Tuesday, February 22, 2011

Fifth Circuit to Reexamine the Desired Balance Between Security and Privacy in the Context of Incarceration

By Alese Bagdol

The Fifth Circuit may soon reverse its position—in the recently argued case of Jimenez v. Wood County—by finding blanket strip-searches of pretrial arrestees constitutional.

In Jimenez, the plaintiff was arrested for hindering her husband’s apprehension by hiding him in the trunk of her car. (In Texas, “hindering apprehension” is a Class A misdemeanor.) The plaintiff was then taken to Wood County Jail, where she was strip-searched in accordance with the facility’s policy to search all new detainees—regardless of whether they were under suspicion for weapon or contraband possession. The plaintiff sued Wood County under the Fourth Amendment and a jury awarded damages.  Wood County appealed.

The Fourth Amendment protects against unreasonable search and seizure.  So, Jimenez turns on whether this particular strip search was unreasonable. The guards who conduct the strip searches say that security concerns require them to search for weapons possibly smuggled into the facility. But a woman booked for committing a minor misdemeanor would probably lack the foresight to conceal a weapon on her person before her arrest. Is the security threat substantial enough to warrant this invasion of privacy?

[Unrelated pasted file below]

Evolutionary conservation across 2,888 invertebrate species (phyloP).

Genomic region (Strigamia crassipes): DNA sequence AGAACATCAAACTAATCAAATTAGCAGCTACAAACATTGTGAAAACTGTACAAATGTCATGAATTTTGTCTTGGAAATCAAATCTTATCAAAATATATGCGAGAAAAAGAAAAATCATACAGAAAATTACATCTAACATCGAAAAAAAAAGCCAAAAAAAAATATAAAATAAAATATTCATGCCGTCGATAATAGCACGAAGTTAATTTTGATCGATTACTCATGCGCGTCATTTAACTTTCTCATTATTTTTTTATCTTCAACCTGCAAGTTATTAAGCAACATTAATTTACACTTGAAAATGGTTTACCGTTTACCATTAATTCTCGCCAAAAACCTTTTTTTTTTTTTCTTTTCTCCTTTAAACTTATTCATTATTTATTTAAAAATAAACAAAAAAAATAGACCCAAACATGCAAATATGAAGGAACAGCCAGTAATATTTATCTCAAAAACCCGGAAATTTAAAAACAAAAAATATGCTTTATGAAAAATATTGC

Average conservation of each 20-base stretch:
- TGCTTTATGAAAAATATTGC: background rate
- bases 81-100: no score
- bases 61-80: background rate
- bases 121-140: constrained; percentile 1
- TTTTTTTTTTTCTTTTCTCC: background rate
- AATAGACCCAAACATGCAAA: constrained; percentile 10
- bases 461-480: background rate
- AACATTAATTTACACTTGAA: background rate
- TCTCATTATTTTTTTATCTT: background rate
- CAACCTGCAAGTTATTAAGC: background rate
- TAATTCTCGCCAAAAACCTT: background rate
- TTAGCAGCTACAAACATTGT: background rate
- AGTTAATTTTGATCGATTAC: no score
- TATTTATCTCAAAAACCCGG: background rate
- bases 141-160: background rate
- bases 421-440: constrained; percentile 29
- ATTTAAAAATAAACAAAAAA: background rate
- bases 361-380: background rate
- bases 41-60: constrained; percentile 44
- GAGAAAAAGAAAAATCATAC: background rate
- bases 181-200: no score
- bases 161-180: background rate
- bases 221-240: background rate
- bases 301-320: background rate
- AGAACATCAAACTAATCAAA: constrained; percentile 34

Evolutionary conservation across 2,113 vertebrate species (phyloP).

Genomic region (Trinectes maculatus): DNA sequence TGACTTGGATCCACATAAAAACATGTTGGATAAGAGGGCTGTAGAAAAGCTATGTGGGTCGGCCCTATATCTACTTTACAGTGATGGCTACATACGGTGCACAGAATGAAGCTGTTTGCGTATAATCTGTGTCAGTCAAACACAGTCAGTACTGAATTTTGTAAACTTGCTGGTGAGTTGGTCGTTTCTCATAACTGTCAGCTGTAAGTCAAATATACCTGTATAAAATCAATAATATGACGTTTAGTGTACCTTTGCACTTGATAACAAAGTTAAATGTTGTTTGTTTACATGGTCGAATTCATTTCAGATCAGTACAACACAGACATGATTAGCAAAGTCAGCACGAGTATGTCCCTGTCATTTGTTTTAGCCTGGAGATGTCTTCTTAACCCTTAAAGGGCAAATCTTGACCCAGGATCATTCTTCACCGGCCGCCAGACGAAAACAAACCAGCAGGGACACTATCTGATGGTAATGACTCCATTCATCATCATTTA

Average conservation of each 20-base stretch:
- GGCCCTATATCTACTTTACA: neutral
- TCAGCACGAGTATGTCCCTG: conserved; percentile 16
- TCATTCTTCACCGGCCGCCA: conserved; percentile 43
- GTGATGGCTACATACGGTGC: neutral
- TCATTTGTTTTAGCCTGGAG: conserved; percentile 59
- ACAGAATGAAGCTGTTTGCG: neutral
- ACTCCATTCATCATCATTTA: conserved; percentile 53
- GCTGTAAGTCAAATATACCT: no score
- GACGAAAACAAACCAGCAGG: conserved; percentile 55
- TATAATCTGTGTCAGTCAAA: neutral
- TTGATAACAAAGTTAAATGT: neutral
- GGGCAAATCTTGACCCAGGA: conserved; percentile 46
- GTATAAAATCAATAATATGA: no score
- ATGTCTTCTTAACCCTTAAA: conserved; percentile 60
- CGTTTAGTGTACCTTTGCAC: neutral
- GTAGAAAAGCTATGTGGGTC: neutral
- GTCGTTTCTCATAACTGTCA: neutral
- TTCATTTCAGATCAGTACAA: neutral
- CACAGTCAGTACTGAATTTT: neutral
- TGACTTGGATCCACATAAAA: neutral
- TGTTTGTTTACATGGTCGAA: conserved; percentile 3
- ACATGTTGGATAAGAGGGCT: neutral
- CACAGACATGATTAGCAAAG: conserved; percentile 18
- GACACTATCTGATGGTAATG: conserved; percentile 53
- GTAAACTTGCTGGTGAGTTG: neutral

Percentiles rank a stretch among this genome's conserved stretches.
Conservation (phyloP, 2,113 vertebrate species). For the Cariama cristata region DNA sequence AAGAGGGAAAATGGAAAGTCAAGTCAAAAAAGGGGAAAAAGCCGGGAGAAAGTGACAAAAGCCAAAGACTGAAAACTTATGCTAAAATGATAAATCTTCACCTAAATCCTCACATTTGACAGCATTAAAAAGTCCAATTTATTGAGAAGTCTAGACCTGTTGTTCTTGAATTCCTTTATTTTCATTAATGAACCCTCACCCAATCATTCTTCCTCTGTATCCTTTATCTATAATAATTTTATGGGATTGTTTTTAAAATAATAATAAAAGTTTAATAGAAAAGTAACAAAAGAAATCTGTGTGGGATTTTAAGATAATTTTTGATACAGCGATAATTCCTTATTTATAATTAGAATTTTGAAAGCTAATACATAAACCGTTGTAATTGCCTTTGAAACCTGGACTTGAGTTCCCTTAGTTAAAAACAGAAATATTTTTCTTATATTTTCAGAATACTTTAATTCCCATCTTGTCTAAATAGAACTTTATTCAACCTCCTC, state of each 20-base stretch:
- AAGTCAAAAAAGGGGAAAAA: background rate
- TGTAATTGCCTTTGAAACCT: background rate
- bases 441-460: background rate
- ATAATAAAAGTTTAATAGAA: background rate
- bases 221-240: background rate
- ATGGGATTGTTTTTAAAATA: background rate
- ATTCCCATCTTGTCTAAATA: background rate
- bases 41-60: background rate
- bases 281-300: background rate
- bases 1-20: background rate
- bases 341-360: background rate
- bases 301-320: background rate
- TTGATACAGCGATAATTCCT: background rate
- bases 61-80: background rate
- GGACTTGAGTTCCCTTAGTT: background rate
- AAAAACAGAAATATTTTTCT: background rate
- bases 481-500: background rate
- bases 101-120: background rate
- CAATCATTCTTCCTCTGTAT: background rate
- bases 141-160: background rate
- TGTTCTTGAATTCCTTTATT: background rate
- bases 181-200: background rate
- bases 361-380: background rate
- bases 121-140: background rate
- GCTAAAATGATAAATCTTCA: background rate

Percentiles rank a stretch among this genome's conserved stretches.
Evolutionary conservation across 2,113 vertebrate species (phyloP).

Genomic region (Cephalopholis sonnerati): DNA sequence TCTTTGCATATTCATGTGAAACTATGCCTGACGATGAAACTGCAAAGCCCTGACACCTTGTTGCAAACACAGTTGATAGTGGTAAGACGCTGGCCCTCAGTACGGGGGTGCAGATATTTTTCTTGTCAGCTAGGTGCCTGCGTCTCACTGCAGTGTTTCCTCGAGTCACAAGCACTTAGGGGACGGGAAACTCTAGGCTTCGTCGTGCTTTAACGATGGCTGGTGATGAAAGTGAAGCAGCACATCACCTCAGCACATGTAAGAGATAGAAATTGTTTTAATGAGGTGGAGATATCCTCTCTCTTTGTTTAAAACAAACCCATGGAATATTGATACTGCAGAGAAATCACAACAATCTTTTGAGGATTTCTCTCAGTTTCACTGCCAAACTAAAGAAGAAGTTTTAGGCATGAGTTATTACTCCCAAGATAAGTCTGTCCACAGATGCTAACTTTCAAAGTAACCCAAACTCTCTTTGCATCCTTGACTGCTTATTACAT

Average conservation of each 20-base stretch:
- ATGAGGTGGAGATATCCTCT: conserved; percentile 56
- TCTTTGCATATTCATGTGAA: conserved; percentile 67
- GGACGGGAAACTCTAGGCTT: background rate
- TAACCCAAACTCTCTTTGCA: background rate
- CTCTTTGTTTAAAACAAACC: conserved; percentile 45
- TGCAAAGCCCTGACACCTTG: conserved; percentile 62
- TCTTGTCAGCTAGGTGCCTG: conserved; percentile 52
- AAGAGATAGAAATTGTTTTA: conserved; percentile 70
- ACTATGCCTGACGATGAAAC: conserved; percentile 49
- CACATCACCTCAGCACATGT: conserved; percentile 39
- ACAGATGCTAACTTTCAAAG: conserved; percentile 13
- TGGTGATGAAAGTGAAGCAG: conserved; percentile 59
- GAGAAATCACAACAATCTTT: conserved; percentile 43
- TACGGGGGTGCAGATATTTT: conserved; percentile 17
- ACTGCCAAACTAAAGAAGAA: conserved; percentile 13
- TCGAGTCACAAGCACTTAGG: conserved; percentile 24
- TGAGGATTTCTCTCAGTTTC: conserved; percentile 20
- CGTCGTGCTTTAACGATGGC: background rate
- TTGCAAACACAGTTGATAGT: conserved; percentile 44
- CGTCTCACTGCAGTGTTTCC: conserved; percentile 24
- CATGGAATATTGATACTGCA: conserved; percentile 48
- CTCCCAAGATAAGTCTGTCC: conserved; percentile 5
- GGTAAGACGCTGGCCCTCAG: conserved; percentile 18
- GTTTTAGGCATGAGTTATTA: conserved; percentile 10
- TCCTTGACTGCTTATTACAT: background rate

The U.S. Supreme Court addressed a similar issue when, in 1979, it decided Bell v. Wolfish.  In that case, however, the facility conducted hands-off body cavity strip searches after detainees had had contact visits with friends and family from the outside.  The court reasoned that the need to uphold security interests outweighed any concern for an inmate’s right to privacy.

Like the Fifth Circuit in Stewart v. Lubbock, most Circuits have distinguished their seminal cases on the subject from Wolfish.  Only when the Eleventh Circuit remarked that most other Circuits have wrongly interpreted Supreme Court precedent did the Fifth Circuit contemplate reversing its view.

Security interests run high in many contexts, especially incarceration.  Still, how far ought a court to go to protect those interests? Will reading Wolfish more broadly lead to greater infringement of an inmate’s right to privacy? The judges on the Fifth Circuit ought to consider these questions before reversing their initial stance on striking the proper balance between maintaining adequate security standards and protecting the privacy rights of inmates in custody.

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